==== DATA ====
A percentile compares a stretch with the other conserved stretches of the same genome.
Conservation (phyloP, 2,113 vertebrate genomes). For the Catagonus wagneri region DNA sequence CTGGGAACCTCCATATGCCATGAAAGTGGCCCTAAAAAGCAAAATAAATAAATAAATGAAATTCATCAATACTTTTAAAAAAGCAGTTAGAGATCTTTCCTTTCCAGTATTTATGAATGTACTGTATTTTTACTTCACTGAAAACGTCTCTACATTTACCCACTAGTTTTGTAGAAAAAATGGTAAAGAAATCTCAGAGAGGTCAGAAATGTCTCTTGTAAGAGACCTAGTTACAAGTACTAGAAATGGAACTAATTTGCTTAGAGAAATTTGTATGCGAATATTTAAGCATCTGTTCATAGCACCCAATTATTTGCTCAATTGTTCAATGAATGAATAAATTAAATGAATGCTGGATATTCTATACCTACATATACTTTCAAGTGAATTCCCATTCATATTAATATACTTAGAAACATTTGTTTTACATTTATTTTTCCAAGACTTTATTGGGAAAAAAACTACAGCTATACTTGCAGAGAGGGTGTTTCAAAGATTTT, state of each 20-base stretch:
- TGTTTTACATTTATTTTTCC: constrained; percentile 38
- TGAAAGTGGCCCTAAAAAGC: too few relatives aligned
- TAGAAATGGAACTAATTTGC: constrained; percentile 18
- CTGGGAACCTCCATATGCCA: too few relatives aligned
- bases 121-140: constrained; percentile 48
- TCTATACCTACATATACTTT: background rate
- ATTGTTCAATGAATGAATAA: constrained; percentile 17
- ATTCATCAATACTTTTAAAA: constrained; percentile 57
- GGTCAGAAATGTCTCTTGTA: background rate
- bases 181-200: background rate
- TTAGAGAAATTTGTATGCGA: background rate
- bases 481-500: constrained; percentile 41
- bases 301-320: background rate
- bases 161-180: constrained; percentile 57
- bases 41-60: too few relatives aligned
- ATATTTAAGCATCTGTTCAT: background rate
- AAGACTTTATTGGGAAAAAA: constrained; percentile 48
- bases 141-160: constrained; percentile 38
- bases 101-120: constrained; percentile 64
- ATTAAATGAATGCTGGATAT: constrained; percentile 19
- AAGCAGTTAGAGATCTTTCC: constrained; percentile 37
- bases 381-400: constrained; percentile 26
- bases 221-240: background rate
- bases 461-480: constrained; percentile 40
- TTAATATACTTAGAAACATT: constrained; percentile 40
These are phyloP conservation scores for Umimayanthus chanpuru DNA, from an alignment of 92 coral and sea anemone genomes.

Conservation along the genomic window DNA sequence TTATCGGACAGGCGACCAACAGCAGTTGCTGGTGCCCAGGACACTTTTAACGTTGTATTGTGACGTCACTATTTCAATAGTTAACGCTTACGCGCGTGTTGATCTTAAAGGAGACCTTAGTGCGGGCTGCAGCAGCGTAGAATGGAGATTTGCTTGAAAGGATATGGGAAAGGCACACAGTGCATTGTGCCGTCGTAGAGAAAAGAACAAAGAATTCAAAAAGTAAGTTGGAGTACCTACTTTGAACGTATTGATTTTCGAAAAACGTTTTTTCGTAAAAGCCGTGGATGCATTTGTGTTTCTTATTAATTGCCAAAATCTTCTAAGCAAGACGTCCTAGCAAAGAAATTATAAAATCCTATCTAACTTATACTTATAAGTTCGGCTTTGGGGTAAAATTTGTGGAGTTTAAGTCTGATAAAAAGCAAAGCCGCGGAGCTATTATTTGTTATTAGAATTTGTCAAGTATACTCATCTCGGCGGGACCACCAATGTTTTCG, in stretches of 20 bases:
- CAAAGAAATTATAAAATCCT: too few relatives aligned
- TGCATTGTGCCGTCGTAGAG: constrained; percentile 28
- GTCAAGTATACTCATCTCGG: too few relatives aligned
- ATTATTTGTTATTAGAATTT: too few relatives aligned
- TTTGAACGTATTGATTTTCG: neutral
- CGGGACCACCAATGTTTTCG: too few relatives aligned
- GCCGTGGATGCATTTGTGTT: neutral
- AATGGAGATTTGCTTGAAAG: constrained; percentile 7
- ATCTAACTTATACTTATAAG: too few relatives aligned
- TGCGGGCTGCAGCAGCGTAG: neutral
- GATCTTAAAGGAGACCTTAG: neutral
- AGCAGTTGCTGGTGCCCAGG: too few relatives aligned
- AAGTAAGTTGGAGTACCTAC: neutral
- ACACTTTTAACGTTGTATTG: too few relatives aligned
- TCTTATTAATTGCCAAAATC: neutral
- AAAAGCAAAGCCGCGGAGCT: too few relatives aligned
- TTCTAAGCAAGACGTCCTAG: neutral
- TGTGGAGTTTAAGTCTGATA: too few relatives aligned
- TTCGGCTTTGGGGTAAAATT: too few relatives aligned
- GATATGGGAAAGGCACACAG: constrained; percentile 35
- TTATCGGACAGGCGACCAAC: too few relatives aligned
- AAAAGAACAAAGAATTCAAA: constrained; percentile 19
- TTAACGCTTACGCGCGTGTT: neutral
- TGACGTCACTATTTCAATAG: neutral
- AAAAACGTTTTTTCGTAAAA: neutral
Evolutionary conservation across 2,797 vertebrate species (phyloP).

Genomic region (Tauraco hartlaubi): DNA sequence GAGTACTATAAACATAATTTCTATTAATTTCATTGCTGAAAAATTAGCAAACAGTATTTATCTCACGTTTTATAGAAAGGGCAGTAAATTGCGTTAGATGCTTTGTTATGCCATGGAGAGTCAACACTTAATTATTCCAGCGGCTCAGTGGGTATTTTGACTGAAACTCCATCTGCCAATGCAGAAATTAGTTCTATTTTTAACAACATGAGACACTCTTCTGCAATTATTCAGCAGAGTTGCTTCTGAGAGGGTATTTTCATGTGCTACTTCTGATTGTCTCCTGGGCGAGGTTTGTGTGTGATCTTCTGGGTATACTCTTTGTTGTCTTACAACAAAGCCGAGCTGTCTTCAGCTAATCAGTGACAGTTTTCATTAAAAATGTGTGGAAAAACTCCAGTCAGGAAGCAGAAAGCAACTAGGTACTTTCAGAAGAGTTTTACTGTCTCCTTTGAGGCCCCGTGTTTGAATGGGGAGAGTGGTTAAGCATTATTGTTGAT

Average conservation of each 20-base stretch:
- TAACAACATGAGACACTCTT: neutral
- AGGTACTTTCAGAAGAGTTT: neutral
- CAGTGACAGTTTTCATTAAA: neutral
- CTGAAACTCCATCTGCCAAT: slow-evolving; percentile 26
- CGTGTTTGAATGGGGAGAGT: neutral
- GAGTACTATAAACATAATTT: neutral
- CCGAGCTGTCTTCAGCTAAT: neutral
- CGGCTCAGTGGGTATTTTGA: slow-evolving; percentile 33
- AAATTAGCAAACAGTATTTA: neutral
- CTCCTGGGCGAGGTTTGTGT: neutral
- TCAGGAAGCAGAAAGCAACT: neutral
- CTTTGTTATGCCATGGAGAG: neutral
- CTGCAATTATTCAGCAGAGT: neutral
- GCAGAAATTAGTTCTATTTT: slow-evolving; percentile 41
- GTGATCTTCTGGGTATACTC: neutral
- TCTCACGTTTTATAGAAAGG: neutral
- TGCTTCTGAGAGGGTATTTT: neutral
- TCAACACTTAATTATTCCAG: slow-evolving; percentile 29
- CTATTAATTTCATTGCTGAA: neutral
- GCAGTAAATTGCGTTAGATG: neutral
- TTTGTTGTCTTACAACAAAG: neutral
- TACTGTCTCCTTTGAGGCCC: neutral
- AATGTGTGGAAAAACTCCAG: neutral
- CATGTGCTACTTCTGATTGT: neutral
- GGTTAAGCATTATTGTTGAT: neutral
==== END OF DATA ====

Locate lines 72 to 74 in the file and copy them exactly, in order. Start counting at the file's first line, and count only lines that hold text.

- GTGATCTTCTGGGTATACTC: neutral
- TCTCACGTTTTATAGAAAGG: neutral
- TGCTTCTGAGAGGGTATTTT: neutral